Emulsions are crucial in cosmetic chemistry and the basic means of formulating creams and lotions. Traditional emulsion processes are costly in both production time and energy. 90% of the total energy cost of production is the heating and cooling of an emulsion.
New technologies, such as BioAktive’s HydraMaxx, based on natural ingredients, reduce time and costs and are highly scalable.
As most readers will know, an emulsion is the dispersion of one material into another non-miscible phase. In personal care and cosmetics, this is typically oil and water. Emulsions allow formulators to create a lotion or cream that contains both an oil and a water phase, combining lipid-based emollients with the moisturizing components of a formulation.
Emulsions allow for products that can be used to moisturize, nourish and protect the skin and also can be used to deliver active ingredients or other components. Because emulsions are metastable, they can exist for a period of time without separating into their oil and water components.
Traditionally, making an emulsion requires the use of emulsifiers which are used to reduce the interfacial tension between the two phases, oil and water. Emulsifiers contain both a water-loving head group and an oil-loving tail.
In an oil in water emulsion, the emulsifier surrounds the oil droplet with its oil-loving tail extending into the oil, and its water-loving head facing outwards towards the water.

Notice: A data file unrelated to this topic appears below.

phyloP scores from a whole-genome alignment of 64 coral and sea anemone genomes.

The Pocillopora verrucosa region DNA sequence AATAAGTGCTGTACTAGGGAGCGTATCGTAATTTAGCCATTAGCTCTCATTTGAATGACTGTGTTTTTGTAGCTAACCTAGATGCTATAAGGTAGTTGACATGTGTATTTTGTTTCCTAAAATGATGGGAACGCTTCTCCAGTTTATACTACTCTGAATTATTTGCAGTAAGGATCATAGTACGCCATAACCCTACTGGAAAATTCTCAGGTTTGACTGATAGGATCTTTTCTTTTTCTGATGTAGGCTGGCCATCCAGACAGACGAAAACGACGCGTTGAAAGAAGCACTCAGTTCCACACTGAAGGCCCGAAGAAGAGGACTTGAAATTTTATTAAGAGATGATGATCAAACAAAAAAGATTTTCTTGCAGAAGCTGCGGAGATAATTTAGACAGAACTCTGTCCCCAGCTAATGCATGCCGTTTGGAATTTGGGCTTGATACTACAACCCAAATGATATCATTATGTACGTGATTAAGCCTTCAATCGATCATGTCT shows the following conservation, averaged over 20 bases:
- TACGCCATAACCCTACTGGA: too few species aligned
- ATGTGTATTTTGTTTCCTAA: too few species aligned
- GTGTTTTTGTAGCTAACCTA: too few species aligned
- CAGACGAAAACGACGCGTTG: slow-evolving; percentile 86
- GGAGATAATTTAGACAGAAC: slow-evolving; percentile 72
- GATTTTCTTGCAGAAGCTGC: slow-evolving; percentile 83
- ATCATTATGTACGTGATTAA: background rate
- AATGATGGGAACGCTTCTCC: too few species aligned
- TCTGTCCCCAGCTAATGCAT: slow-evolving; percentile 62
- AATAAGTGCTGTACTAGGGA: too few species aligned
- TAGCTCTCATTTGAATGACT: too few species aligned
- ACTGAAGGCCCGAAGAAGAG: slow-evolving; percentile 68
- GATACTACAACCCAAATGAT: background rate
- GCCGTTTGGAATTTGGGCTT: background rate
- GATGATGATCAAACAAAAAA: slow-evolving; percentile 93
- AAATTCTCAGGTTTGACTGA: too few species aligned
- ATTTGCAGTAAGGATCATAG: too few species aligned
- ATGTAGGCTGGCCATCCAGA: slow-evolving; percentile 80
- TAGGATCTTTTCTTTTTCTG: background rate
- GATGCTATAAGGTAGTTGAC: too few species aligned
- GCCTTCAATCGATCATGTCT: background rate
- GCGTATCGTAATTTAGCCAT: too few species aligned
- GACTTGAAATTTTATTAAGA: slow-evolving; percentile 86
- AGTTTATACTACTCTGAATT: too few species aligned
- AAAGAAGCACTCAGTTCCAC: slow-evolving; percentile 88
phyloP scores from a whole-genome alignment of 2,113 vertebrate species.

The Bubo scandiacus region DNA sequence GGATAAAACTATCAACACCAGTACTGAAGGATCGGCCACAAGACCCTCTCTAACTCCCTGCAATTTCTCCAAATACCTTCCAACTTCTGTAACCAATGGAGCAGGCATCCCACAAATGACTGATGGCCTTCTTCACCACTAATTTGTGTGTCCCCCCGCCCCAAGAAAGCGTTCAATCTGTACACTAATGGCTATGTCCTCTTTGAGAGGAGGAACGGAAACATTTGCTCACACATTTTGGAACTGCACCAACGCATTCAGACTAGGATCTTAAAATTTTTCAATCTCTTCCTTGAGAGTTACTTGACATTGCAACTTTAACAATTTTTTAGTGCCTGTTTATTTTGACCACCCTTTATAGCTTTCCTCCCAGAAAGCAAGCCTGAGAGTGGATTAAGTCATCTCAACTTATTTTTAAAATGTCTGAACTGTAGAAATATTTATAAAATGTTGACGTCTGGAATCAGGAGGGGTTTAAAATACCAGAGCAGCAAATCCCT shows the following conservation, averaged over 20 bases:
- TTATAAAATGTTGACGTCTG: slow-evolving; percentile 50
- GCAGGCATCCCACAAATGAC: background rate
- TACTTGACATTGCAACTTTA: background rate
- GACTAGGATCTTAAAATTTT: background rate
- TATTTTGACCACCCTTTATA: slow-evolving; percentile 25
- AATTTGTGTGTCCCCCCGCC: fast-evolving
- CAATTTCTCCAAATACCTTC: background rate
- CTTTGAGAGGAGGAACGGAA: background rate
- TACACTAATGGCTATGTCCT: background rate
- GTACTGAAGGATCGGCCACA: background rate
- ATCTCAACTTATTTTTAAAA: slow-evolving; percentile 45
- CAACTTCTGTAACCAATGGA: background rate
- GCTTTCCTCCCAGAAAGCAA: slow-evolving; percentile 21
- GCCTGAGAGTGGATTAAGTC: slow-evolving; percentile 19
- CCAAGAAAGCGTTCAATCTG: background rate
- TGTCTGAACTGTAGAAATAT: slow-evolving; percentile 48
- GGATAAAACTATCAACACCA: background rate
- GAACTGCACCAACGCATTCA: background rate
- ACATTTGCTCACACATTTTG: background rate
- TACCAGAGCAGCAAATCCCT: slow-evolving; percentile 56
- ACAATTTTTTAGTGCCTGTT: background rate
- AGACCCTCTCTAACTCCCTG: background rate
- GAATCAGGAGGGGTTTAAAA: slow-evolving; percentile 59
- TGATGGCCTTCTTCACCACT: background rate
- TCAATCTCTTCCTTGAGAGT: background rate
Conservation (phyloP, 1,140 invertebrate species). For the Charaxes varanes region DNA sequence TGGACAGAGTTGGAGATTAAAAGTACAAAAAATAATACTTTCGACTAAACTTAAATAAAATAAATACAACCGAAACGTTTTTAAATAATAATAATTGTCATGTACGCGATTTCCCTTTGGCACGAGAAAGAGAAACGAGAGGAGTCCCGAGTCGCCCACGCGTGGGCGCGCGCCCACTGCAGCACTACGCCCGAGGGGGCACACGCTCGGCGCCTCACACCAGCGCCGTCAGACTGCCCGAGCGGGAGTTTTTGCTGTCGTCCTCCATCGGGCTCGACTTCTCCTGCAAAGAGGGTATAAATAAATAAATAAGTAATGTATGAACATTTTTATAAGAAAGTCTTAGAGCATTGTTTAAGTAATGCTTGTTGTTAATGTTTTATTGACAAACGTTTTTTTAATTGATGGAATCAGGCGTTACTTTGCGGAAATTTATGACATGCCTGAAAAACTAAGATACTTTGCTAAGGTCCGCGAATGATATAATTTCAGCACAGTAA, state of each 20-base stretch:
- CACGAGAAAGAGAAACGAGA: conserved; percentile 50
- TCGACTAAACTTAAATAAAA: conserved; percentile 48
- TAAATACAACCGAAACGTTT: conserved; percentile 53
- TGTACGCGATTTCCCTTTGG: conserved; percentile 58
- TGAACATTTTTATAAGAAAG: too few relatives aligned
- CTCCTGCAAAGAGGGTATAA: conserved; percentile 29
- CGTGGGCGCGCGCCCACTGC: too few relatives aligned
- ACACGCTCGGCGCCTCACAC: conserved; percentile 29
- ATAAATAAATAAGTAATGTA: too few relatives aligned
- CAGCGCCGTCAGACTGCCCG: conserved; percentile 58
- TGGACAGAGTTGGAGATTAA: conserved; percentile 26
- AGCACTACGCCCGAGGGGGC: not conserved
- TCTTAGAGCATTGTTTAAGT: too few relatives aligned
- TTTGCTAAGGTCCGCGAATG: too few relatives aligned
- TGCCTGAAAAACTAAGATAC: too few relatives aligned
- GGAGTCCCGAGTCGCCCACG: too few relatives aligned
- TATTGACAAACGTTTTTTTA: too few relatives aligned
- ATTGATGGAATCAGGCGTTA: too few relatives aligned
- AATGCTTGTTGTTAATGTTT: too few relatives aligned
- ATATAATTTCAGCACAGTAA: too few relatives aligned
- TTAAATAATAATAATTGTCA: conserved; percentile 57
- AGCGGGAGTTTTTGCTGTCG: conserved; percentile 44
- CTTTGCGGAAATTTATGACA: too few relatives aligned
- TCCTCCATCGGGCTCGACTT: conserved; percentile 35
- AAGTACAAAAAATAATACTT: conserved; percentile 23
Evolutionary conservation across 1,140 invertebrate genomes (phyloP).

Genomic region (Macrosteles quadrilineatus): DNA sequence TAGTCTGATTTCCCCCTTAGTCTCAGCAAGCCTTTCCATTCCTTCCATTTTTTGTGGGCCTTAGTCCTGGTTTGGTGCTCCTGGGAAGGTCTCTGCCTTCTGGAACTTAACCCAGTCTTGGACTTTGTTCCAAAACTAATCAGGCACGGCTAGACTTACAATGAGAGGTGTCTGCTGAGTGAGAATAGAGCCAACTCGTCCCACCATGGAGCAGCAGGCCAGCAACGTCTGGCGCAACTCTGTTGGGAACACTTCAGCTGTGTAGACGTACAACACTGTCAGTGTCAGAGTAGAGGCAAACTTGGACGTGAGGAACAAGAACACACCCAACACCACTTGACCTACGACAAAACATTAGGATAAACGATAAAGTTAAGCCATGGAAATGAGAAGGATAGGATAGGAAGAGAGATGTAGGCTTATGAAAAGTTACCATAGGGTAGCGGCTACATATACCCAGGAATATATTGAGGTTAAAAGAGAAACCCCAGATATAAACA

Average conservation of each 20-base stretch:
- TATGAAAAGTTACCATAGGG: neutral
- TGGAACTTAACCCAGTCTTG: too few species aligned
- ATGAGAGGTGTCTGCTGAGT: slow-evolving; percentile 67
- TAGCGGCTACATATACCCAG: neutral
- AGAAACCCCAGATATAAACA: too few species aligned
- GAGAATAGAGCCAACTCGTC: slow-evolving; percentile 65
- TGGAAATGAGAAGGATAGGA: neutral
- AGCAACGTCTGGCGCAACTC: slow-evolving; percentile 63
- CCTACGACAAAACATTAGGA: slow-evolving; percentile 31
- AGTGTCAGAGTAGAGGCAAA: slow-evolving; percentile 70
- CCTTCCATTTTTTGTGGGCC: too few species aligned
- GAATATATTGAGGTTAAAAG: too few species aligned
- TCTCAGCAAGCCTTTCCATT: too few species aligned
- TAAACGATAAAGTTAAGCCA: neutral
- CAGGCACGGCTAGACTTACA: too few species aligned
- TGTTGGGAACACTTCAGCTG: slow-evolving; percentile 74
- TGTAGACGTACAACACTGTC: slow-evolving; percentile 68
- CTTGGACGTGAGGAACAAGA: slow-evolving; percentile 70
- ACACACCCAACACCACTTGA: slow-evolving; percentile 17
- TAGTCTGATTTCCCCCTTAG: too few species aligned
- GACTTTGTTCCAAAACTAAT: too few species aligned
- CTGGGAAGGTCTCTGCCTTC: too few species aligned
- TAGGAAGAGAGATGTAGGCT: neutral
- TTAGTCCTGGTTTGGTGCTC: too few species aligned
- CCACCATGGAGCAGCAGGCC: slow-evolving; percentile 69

The exact reverse orientation occurs in a water in oil emulsion. The emulsifier forms a protective layer around one phase and keeps it evenly dispersed, preventing them from flocculating.
A formulator using a traditional method will have many considerations. First, they will need to select a blend of at least two emulsifiers, which need to be chemically identical to the dispersed phase.
They will need to figure out the right amount of emulsifier to ensure good coverage and long-term stability. Then they will need to use thickeners and stabilizers in to strengthen the oil/water interface and reduce coalescence.
Next, in order to create a stable emulsion, they must use high shear mixing and a high temperature around 167°F/75°C to make the droplets in the emulsion as small and as uniform as possible. Then there are other considerations such as preservatives, PH and electrolytes which can have a negative impact on stability.
As we mentioned above, this process has a lot of drawbacks. There is the development time, the production time, the energy costs related to heating and cool down and there are the many number of decision points that come into play during the development process.
As new technologies develop, there are a variety of options for formulators with new products coming on the market providing value that addresses the challenges around the development and production of emulsions. One option is emulsion concentrates, such as HydraMaxx from BioAktive Specialty Products.
HydraMaxx is a concentrated emulsion system designed to create skin care products with ease by adding water to create different levels of viscosity and consistency. HydraMaxx comes as an opaque lipogel with low water content.
By adding water to the concentrate, and stirring at room temperature, the emulsion builds up to a final form, based on the amount of water added without the need for heating or homogenization.
HydraMaxx is made from natural derived materials and is effective as a high-quality emulsion or as an emulsion base for more complex formulations.
While we know that in many circumstances, using the traditional approach to emulsions will simply be the best option, there are now other options. In many cases, these other options, such as emulsion concentrates and cold process emulsifiers can be of significant value to formulators and cosmetic chemists.